Well, that's because "public" education is the government's job so certainly they spend a lot of money on it. I believe, via McCleary, that in Washington State, that IS the responsibility of our state government. She also doesn't state what "governments and unions" are spending their money on. Anti-reform?
She ends on a mixed note:
Doing so, however, will require a much more robust and open-minded
conversation. Seattle is known for its progressive approach to human
rights, environmental stewardship and marijuana, yet it maintains a
rather parochial view on education. Our region’s students and their
parents deserve a balanced and informed explanation by those of us who
support education reform.
Seattle has a "parochial" view of education? While other states (and districts) long for things like international education, Montessori and STEM, Seattle Schools has them. SPS didn't need the threat of charters to be innovative. Parents got that ball rolling DECADES ago with our alternative schools. Somehow Ms. Mitchell must have missed this.
I agree with the need for dialog so that more of us are united in more and better ways to educate all children. I myself have reached out to a couple of ed reform people only to be rebuffed or ignored. I'm not sure what else to do.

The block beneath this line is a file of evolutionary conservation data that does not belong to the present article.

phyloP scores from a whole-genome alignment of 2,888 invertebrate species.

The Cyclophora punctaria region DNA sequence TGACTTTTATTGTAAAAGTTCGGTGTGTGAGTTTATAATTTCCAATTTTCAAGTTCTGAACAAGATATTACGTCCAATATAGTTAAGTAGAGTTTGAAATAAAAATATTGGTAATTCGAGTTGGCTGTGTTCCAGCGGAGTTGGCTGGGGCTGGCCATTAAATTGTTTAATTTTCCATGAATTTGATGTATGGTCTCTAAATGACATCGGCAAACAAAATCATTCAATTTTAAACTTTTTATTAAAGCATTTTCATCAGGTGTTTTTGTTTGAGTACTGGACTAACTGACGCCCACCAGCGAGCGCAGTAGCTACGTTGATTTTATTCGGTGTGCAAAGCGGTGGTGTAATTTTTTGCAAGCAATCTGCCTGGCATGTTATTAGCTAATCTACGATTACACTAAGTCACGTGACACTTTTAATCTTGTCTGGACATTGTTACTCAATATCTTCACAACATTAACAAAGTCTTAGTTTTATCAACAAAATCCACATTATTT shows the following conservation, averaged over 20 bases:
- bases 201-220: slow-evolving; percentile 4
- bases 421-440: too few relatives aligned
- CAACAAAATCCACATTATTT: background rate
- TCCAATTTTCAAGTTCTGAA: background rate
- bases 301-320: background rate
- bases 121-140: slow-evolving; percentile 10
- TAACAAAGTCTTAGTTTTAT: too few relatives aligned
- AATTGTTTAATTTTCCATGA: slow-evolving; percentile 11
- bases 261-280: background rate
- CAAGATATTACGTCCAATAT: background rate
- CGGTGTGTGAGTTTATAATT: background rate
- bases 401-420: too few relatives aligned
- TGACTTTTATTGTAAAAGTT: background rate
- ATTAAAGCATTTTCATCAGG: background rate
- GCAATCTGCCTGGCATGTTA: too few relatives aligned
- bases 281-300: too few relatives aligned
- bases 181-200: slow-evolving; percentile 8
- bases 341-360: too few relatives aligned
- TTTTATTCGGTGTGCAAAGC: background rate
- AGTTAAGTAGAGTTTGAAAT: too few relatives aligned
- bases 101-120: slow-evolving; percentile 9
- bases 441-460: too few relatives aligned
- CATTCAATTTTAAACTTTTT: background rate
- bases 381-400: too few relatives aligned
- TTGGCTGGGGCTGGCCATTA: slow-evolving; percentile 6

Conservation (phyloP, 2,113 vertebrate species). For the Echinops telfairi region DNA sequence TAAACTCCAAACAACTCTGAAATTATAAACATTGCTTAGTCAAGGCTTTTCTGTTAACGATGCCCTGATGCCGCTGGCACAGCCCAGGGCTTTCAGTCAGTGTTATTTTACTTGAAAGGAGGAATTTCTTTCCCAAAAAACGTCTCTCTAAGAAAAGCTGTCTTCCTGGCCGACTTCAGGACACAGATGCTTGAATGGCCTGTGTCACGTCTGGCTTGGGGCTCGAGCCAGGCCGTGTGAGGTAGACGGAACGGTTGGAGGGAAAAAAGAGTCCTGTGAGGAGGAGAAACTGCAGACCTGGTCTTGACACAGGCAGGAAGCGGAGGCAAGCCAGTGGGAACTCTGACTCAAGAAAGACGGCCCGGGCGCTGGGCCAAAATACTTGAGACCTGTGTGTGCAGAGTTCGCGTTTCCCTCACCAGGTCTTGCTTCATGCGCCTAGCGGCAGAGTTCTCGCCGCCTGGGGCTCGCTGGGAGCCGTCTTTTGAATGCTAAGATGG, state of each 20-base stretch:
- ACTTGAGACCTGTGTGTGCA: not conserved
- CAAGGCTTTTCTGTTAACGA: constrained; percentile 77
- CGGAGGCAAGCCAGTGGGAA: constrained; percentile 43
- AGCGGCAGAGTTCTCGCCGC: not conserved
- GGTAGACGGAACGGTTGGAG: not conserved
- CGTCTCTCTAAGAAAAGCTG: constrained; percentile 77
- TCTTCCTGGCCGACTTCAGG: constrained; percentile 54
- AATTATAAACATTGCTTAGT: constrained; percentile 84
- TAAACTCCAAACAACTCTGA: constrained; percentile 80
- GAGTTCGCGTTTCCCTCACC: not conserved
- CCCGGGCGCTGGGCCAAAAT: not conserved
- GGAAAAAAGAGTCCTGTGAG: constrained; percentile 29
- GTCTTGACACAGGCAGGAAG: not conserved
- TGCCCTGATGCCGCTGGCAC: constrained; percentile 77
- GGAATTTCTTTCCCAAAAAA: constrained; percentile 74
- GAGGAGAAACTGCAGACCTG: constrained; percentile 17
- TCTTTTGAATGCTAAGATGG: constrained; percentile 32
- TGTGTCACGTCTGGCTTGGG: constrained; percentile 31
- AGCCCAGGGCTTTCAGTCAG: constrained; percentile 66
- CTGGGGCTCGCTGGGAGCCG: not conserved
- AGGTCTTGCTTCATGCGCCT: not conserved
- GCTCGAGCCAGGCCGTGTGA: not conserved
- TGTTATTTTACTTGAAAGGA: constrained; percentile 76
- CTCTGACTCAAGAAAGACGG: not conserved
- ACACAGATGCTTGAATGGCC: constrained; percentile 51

I also agree with the "balanced and informed explanation" by ed reformers but I'm still waiting to see that happen.
My op-ed to the Times:
I spent over 20 years being a public school parent in Seattle and
15 years as a public education activist, working for a stronger school
district and helping to raise awareness of education issues.
haven’t met a person yet who thinks all is well with our current public
education system. But ed reformers go a step further and call our
public school system “a mess”, “a cesspool” and other demoralizing
phrases. That kind of hyperventilated talk doesn’t help.
activists want to talk about it all – the good, the bad and the ugly.
Ed reformers will only talk about reform in their terms and not
fully-fleshed out ones.
Much of the ed reform talk is
just rhetoric – it’s words like “angry”, “afraid”, and the very tired
“status quo.” Noted ed reformer Michelle Rhee said cooperation is
“overrated.” Education Secretary Arne Duncan recently used Twitter to
lash out at “white suburban mothers” for not supporting the Common Core